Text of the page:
Kung Fu Panda (2008)
Kung Fu Panda Synopsis
Po the panda (Jack Black) works in his family's noodle shop and dreams of becoming a kung-fu master. His dream becomes a reality when, unexpectedly, he must fulfill an ancient prophecy and study the skills with his idols, the Furious Five. Po needs all the wisdom, strength and ability he can muster to protect his people from an evil snow leopard.
Kung Fu Panda images are © DreamWorks Animation. All Rights Reserved.
Zoo Atlanta and Dreamworks Animation Announce Panda Cub's New Name 16/02/2011 14:20 EST
ATLANTA - February, 2011 ? Officials at Zoo Atlanta and DreamWorks Animation SKG, Inc. (Nasdaq: DWA) have issued a joint announcement that the only giant panda cub born in the U.S. in 2010 has a name: Po. The name is a tribute to the lead character, Po the panda, in the upcoming DreamWorks Animation film, Kung Fu Panda 2, which will be distributed by Paramount Pictures starting on May 26, 2011.The... More>>
Kung Fu Panda 1 / Kung Fu Panda 2 Ultimate Edition of Awesomeness DVD Review
For those unfamiliar with the series, Po (Jack Black; School of Rock) is a simple, clumsy Panda who works in his father's (James Hong; Mulan) noodle restaurant and dreams of becoming a kung Fu master. When it is discovered he is the Dragon Warrior, he must train with the great warriors to defend his village against a great threat. As a bumbling, uncoordinated, very large being, Po is constantly embarrassing and disappointing his Master, Shifu (Dustin Hoffman; Tootsie) and fellow warriors. They question the validity of his new found status until he proves them, and himself, worthy of the title.
With a fantastic cast and terrific animation, Kung Fu Panda 1 and 2 are fun and enjoyable and an entertaining movie for everyone. Black is great as the loveable, insecure Po and Hoffman and Hong bring a wise sentiment to their characters that helps set the tone of the films. Along with Angelina Jolie (Maleficent) as Tigress, Lucy Lu (Charlie's Angels) as Viper, David Cross (Arrested Development) as Crane and Jackie Chan (Rush Hour) as Monkey, they infuse these cartoon characters with human qualities that make the movie relatable.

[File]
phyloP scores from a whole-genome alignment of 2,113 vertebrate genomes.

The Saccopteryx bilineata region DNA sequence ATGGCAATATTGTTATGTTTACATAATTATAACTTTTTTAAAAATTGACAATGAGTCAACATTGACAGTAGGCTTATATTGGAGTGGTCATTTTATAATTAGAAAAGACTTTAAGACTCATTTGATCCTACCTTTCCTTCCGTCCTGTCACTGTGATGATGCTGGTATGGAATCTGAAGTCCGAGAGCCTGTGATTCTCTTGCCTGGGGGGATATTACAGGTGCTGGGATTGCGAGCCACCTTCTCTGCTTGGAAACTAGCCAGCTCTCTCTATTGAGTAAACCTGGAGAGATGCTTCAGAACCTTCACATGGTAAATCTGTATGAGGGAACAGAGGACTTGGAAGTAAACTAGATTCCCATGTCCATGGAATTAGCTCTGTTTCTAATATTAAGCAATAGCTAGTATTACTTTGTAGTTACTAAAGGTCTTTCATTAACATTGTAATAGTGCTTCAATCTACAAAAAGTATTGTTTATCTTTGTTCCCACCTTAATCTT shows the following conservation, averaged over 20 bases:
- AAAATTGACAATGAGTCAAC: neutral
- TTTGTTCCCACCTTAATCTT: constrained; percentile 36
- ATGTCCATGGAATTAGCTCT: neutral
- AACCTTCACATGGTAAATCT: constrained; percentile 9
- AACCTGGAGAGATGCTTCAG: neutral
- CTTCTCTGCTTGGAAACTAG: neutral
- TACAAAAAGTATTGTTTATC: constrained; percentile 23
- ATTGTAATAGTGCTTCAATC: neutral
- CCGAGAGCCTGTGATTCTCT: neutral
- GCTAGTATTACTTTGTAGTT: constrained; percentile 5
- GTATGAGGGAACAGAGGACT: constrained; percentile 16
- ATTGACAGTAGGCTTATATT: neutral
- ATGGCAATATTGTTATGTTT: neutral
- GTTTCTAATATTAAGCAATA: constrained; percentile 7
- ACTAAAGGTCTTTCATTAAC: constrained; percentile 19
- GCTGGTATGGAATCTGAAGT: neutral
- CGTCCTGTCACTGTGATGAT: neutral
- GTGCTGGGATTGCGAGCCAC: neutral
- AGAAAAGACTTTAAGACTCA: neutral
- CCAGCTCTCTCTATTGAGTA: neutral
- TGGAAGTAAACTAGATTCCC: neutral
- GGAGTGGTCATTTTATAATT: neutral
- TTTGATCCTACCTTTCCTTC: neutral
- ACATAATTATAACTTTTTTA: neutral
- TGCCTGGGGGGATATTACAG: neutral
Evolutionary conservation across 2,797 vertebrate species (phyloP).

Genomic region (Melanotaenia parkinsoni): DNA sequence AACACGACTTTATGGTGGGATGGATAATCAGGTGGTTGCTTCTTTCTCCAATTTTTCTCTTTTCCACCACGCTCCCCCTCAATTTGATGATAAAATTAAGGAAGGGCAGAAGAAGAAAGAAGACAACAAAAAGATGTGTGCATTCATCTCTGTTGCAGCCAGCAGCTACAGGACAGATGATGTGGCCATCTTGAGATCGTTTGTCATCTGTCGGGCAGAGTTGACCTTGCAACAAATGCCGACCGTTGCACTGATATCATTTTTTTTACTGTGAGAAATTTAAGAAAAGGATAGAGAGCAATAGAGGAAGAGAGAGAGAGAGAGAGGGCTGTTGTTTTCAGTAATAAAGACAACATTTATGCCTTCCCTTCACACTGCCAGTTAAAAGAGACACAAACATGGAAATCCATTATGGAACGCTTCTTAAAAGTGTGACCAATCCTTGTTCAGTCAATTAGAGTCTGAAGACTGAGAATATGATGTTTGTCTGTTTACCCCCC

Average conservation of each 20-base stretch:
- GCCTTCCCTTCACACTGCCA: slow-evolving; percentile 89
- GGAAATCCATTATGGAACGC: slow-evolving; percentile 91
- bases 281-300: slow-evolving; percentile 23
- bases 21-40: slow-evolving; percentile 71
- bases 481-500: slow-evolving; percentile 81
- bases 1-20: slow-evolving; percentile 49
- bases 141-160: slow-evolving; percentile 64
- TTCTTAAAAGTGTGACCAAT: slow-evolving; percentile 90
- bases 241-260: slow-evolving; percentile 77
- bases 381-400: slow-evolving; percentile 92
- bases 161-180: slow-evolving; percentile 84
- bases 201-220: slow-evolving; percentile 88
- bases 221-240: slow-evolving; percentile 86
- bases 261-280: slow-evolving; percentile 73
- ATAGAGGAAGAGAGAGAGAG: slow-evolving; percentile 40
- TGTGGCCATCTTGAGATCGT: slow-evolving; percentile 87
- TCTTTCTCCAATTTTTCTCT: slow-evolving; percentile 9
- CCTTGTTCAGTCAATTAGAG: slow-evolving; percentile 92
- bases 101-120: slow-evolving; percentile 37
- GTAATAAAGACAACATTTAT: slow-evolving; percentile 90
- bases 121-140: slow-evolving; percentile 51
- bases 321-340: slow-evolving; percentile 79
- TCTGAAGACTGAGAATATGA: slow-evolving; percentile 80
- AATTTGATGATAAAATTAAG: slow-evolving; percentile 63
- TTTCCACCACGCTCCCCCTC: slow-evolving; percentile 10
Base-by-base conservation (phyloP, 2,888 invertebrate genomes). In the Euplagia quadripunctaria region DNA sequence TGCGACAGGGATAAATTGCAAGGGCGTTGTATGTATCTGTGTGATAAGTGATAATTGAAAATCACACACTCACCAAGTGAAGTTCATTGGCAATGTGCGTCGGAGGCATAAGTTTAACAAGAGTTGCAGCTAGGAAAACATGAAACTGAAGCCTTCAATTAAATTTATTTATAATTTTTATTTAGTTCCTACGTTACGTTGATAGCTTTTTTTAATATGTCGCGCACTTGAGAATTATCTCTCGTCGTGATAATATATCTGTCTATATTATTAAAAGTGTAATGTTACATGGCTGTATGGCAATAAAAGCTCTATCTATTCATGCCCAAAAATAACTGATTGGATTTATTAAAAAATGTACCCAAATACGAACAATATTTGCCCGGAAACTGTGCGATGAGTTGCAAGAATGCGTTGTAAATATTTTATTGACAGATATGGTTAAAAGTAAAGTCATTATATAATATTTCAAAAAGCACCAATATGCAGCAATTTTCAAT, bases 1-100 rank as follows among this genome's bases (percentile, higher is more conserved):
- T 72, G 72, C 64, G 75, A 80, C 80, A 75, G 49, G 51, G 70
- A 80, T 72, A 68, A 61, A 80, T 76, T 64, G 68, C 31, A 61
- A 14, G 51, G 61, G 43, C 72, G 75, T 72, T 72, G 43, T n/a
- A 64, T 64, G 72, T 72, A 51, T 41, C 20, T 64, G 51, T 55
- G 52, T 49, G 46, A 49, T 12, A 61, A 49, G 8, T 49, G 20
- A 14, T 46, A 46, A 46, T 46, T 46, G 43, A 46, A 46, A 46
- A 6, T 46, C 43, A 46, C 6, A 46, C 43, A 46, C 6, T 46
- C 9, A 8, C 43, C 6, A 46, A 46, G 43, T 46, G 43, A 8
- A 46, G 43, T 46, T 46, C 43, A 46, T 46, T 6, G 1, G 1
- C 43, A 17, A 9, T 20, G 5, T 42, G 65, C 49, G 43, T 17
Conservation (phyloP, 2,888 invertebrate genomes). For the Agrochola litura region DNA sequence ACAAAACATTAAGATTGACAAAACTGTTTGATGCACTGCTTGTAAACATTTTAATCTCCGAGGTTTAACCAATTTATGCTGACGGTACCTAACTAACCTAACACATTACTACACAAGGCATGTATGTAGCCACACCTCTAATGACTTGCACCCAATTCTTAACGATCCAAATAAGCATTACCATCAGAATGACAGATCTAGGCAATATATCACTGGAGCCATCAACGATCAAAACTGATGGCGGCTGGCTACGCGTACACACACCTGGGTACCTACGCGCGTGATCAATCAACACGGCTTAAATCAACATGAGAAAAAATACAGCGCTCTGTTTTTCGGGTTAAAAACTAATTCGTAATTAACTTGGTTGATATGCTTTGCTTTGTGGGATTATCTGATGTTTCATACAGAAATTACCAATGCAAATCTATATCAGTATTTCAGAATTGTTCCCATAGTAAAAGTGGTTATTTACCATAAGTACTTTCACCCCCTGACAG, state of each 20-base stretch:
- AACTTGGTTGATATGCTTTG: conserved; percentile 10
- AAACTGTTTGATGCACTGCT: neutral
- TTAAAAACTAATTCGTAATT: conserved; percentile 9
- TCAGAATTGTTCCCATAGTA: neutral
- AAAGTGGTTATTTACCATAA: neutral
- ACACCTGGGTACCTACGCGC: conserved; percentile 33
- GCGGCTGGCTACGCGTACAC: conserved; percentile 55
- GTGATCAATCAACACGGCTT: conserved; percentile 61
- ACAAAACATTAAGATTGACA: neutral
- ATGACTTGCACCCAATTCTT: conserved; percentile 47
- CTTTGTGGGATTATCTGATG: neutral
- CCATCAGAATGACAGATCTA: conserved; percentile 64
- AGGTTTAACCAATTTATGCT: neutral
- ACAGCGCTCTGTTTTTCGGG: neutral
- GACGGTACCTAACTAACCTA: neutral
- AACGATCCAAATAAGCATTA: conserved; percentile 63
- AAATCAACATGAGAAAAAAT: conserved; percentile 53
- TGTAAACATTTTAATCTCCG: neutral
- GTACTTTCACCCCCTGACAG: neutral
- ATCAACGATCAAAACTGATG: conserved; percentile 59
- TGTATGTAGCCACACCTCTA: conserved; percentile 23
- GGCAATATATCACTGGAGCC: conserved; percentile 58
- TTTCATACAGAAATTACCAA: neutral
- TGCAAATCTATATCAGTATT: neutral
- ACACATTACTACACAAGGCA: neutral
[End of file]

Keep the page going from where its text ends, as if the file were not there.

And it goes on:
The DVD's come with their original extras from the first release, which includes audio commentary and a look at the cast. Kung Fu Panda 1 also has features on Sound Design, Mr. Ping's Noodle House, and a tutorial on how to use chopsticks. Kung Fu Panda 2 includes deleted scenes with a short explanation from Director Jennifer Yu Nelson (Spawn).
Both DVD sets include a second disc with several previously unreleased animated shorts and special features. Secrets of the Scroll, Secrets of the Masters and Secrets of the Furious Five are all animated retrospectives giving the audience some backstory behind the characters and their stories of becoming warriors. They are almost as enjoyable as the original movies and younger audiences are sure to love them. The disc also has a sneak peak of Kung Fu Panda 3, a music video and two mash ups; one of Po's blunders and one of slow-motion sequences from both movies. The latter are merely fluff and aren't nearly as interesting as the other segments of the disc. Sadly, Twentieth Century Fox decided to include the same disc in both DVDs, so you end up with a repeat if you purchase both movies. They would have been better off bundling the movies and the added features disc together as one special edition set, but maybe they plan to save that for when they release Kung Fu Panda 3 on home video.
As a whole, the films are great - family entertainment with loveable characters and some cool "action" sequences. The little ones will want to watch them over and over again, especially if any of them are enrolled in Martial Arts classes like so many young people nowadays.
Kung Fu Panda 1 and Kung Fu Panda 2 Ultimate Edition of Awesomeness are available for purchase from Amazon.com
Read More Kung Fu Panda Reviews
- Jim Hill (A) (Theatrical Review)
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